Is gas to power a viable and attractive commercial proposition for the future?

31 May 2017

Richard Nelson

Partner King & Spalding

In our latest blog, Richard Nelson, partner at King & Spalding, discusses the challenges and costs of developing the integrated projects for gas-to-power.

In the recent past, we have witnessed a coincidence of (i) competitive global prices for natural gas, (ii) liberalisation and deregulation of domestic gas markets, (iii) political impetus to re-balance the global fuel mix towards sustainable energy (including natural gas), and (iv) plentiful global supplies of LNG. These factors have combined to make ‘Gas-to-Power’ a viable and attractive commercial proposition.

“Gas-to-Power” is a phrase that encompasses a trend of projects which involve using gas directly in power generation. The phrase “gas-to-power” covers both the supply of indigenous gas via pipeline to a power station, and (more typically) “LNG-to-power” where imported LNG is regasified for power generation. Typically “gas-to-power” refers to greenfield projects where there is no existing infrastructure, although it also encompasses brownfield projects where new sources of gas supply (usually LNG) are procured for supply to existing power plants.

A number of integrated Gas or LNG to Power projects are coming to market in South and South East Asia, Africa, Central and South America. The key feature of these projects is the use of LNG (sometimes alongside pipeline natural gas) as a feedstock supply source to new, greenfield power generation facilities. Many of these projects are developed on a ‘bundled’ basis, meaning that the developer is required to take responsibility for fuel (LNG/Gas) procurement, regasification and power generation, as well as interconnecting infrastructure such as pipelines and processing plants. The ultimate purchaser of electricity, which is most cases is a state or state-owned utility, seeks to pay a single tariff covering (in theory) the costs of developing the integrated project.


Notable challenges for these projects include:

  • Financing: ensuring that project lenders are comfortable with (for example) the project-on-project risks inherent in these structures, alignment of equity interests, creditworthiness of the ultimate offtaker(s), availability, or in some cases, non-availability of host government support, currency indexation and foreign exchange exposure. To date very few of these projects have reached financial close due to some or all of these issues. Involvement of ECA and/or multilateral funding institutions is likely to be critical to the overall bankability of the project.


  • Regasification: the selection and deployment of the regasification facility, which in most cases would be offshore (either a floating storage and regasification unit (FSRU) or a floating regasification unit (FSU)). The FSRU/FSU vessel will need to be designed around the specific technical and operational requirements of the power facility, which in turn will depend on how that facility will be used and dispatched. The day-to-day operational and gas usage requirements may therefore fluctuate significantly. LNG inventory management will be critical in order to ensure that the vessel caters to the dispatch nominations of the power plant between LNG cargo deliveries.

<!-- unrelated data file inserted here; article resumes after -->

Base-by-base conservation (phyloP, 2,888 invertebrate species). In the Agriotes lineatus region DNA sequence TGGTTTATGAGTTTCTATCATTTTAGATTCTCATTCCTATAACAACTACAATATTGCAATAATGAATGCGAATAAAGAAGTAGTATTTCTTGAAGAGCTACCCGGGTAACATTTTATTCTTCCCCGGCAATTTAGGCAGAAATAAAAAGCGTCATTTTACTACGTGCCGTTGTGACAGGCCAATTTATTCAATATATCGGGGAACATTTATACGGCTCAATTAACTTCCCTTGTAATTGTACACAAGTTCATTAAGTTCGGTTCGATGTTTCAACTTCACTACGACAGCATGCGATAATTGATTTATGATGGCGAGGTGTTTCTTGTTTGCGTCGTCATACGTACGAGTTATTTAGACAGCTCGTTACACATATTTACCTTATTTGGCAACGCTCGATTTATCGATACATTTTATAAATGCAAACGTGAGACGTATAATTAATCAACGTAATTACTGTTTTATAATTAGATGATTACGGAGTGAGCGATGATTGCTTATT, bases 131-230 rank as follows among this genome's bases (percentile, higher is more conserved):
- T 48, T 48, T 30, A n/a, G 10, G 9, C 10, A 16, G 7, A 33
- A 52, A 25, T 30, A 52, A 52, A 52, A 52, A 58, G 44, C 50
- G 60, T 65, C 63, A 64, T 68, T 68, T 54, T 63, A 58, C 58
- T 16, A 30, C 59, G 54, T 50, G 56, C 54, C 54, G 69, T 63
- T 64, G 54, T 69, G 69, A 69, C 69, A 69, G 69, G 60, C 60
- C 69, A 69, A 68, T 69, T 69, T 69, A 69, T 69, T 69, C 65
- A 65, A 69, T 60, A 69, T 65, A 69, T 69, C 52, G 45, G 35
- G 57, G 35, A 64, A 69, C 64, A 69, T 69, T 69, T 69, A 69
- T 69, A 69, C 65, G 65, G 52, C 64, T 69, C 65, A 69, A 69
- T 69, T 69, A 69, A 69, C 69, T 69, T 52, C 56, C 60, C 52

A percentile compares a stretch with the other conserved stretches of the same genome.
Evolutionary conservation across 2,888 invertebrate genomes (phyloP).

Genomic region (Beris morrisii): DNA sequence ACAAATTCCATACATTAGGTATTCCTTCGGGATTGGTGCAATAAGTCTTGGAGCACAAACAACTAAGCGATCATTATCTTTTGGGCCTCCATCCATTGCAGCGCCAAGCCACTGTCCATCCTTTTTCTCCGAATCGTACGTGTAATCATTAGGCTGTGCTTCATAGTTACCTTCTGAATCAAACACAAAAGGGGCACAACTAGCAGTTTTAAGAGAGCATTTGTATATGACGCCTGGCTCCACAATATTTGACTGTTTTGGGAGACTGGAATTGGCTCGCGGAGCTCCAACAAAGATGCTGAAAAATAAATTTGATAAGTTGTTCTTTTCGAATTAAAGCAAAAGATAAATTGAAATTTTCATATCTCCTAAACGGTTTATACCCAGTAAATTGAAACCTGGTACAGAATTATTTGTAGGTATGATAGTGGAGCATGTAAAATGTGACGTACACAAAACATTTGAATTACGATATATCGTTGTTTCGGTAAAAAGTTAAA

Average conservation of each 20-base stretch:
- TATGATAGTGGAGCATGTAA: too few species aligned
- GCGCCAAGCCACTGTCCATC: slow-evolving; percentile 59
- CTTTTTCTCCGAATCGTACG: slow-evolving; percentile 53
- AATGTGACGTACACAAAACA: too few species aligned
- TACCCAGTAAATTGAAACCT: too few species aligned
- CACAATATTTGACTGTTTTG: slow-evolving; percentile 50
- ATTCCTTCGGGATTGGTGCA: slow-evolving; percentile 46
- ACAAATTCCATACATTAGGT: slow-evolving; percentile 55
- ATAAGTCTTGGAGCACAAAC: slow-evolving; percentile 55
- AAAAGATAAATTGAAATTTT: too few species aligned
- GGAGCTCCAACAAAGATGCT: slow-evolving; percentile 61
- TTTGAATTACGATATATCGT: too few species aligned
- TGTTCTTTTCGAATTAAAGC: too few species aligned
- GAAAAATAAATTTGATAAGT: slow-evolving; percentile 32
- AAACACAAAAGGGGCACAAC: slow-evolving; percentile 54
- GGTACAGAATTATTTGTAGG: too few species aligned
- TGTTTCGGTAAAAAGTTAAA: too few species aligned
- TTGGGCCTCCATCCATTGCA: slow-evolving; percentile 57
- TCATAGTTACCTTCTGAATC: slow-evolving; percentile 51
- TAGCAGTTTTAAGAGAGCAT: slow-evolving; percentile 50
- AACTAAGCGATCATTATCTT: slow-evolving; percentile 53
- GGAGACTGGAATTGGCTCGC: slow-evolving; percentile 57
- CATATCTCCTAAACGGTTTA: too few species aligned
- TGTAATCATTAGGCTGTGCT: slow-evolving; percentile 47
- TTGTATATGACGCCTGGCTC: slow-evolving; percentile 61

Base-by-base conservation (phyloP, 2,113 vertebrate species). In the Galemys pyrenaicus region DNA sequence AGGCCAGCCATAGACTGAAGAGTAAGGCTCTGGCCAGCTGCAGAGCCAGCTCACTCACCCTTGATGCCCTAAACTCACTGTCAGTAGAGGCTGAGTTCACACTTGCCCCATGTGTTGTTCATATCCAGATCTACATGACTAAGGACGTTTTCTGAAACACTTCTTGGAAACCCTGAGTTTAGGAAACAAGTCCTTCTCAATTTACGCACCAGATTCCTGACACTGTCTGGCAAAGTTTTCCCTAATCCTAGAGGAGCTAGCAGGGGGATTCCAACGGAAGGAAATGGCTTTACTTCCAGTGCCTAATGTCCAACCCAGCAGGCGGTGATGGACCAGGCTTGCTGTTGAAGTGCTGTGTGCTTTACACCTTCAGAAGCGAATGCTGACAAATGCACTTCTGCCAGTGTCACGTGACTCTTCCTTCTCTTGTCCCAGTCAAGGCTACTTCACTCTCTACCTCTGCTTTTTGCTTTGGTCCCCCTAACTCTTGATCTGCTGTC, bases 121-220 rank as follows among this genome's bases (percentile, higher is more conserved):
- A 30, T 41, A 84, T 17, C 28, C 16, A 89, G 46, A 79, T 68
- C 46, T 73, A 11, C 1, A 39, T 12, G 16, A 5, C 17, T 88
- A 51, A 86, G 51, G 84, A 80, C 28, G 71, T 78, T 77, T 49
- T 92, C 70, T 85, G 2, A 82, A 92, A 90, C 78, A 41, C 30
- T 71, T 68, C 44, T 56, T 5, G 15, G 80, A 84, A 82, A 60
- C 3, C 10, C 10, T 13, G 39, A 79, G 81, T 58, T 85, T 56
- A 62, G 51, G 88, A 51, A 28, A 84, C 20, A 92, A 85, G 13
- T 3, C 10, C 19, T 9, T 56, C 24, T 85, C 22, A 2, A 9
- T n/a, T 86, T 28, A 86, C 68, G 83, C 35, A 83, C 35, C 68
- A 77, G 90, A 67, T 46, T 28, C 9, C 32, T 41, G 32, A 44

• Domestic gas: this is increasingly a sensitive political issue in emerging economies. How will the project reconcile the requirement to accommodate, or to transition towards, domestic sourced gas supply (sometimes referred to as ‘future proofing’) with project lenders’ requirement for certainty of fuel supply volumes and costs during the life of the project?


  • Operational: important considerations will include: determination of baseload LNG supply volumes on a daily / monthly / yearly basis; co-ordination of scheduled maintenance across the LNG facilities, the FSRU/FSU vessel, interconnecting pipelines and the power generation plant; volume flexibility under the long-term LNG Sale and Purchase Agreements to accommodate fluctuations in generation dispatch and to mitigate LNG take-or-pay risk.


  • Political: many of the projects that King & Spalding is seeing and is involved in are ‘first in country’, which depend to a large extent on the host government’s commitment. This may take the form of a government guarantee behind the offtaker’s payment obligations, although in many jurisdictions governments are reluctant or unable to provide this form of guarantee. The host government would ideally provide a favourable investment regime (across LNG supply, regasification and power generation) in terms of (for example) import taxes, customs duties and local content requirements. It would also (ideally) run a fair, transparent, consistent tender process (which is not always the case).

Integrated gas-to-power project involve multiple components, and typically multiple players. These distinct components must work seamlessly together, and distinct risk mitigation strategies must be put in place for each project component in order for the various project participants to sanction the project.